BREAKING NEWS: Chemical Fire Burns in Columbus
5/12/09 – Emergency responders from around the state are on the scene of a major chemical fire in Columbus. It started with a fire call just after 8pm last night at Columbus Chemical Industries and turned into a series of explosions that Dodge County Sheriff Todd Nehls described as being louder than anything he heard while serving in Afghanistan. Several chemicals unidentified are involved. There is a half-mile mandatory evacuation zone around the area of the plant. A toxic chemical cloud is heading in a northwesterly direction to the Fall River area. Residents outside the mandatory evacuation zone, but in the vicinity of the fire are being asked to “shelter-in-place,” meaning to close all windows and doors and turn-off furnaces and air conditioners. Highway’s 73 and 151 are closed and detour routes are in place that takes travelers south and east of the Columbus area. A Red Cross Shelter has been set up at the Columbus Senior Center. Nehls say, at this point, the fire is being allowed to burn itself out, and he says that could take until sunrise. In that case, the fire will continue to churn out a chemical smoke. Officials with the National Guard and Madison Level A HazMat Team will be making that determination before 2am.
Spokesperson Says Plant Receiving Regular Inspections
5/12/09 – Last night’s chemical fire and explosions was a shock to the fifty-five employees at Columbus Chemical. Company attorney, Tom Godar, offered background on the thirty year-old business located between highway 73 and the Crawfish River on Temkin Road. At the time of the fire no one was at work so there were no injuries. Godar said that the chemicals in the main building were primarily petroleum based and hydrochloric acid. The 55 employees have been notified they should stay away from the scene until emergency crews clear the area. Columbus Chemical had been receiving regular inspections and they recently became ISO certified as a safe work environment.
Less Than a Year Later Emergency Management Needed in Columbus Again
5/12/09 – The Columbus chemical fire and evacuation comes less than one year after the catastrophic floods. During those floods, disciplinary actions by then Mayor Nancy Osterhaus resulted in suspensions of Emergency Management Co-Directors Bob Zapotocny and Bill Kleutzman and the city hasn’t had a permanent replacement since. Two weeks ago, newly elected mayor Bob Link appointed former Police Chief Gerald Sallmann in an interim capacity until a permanent replacement can be found. Sallmann has experience in the position having served in the position while chief. Link says Sallmann has been invaluable since he assumed the interim position.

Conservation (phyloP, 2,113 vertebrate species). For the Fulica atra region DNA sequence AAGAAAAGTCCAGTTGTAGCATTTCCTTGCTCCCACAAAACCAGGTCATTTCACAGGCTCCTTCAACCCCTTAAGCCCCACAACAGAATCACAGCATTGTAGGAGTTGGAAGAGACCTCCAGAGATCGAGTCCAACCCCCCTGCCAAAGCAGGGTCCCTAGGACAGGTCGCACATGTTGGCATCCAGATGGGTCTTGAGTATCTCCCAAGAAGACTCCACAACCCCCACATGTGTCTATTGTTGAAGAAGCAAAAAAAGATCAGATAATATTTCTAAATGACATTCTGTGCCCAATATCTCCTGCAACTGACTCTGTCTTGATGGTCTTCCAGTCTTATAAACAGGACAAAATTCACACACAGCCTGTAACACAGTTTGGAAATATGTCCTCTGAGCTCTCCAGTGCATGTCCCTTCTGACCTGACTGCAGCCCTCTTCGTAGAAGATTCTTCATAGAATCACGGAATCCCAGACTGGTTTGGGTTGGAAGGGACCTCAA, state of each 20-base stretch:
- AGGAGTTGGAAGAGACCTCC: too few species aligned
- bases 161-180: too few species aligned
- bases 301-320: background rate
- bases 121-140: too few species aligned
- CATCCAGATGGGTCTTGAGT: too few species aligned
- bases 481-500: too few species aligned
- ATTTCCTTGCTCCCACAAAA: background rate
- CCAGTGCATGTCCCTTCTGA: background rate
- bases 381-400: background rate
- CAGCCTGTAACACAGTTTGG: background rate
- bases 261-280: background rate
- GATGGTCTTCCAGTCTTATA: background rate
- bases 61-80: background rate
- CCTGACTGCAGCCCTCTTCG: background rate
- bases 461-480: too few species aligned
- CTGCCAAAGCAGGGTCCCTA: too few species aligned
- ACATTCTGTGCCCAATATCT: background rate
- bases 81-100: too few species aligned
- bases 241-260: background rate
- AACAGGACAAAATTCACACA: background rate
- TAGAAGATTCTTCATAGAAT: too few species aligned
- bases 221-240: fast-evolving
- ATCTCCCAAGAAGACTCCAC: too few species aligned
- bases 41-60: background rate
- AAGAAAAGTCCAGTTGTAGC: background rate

WI 2nd in Nation for H1N1 Flu Cases
5/12/09 – Wisconsin now has the nation’s second-highest number of cases of the H-1-N-1 flu virus. State health officials reported 414 confirmed cases yesterday, along with 35 probable ones. Only Illinois has more instances of the swine flu, with 487 confirmed. And by all indications, Wisconsin will soon have more flu cases. That’s because Milwaukee County – which keeps its own numbers – had 319 confirmed cases yesterday, while the state only recorded 231 for that location. The state and county release their numbers at different times – and that’s one major reason for the discrepancy. Nationally, there are over 25-hundred cases of what the World Health Organization calls Influenza-“A.” Three Americans have died from it. Still, there are no reported cases of the virus in Dodge County
Farmers Facing Animal Mistreatment Charges
5/12/09 – Two brothers in Lomira face felony Animal Mistreatment charges after authorities found what they described as an “appalling” and “abusive situation” at their seven acre farm. 40-year-old Harvey Buchholz and 35-year-old Heath Buchholz are each charged with four felony counts each of Mistreatment of Animals Causing Death. Authorities say they found dairy cows, calves, steer and sheep sick – bellowing with hunger — with inadequate food, water and bedding. According to the criminal complaint, there were dead animal carcasses strewn all over the barnyard. The remaining animals were covered in mange, with open sores and visible bones and ribs. A veterinarian brought in to assess the conditions said he was “appalled by the total lack of husbandry… and disregard for the welfare of the animals.” The brothers were given several weeks to address the situation this January. They denied that financial troubles lead to the conditions. They now each face up to 14 years in prison if convicted on each count. The Buchholz brothers each had a signature bond set at $1000 and they will be back in court later this month.
Woman Gets Probation for Smuggling Marijuana into Prison
5/12/09 – A Milwaukee woman was placed on probation for two years for attempting to smuggle marijuana into the Waupun Correctional Institution inside a candy wrapper. Debi N. Sanders pleaded “no contest” to reduced obstruction and drug possession charges and was placed on deferred prosecution on a second felony count of Delivering Illegal Articles to Inmates. The 25-year-old told authorities in February that she found the candy at the bottom of a vending machine and thought her incarcerated brother would like it. Sanders also had her license suspended for six months.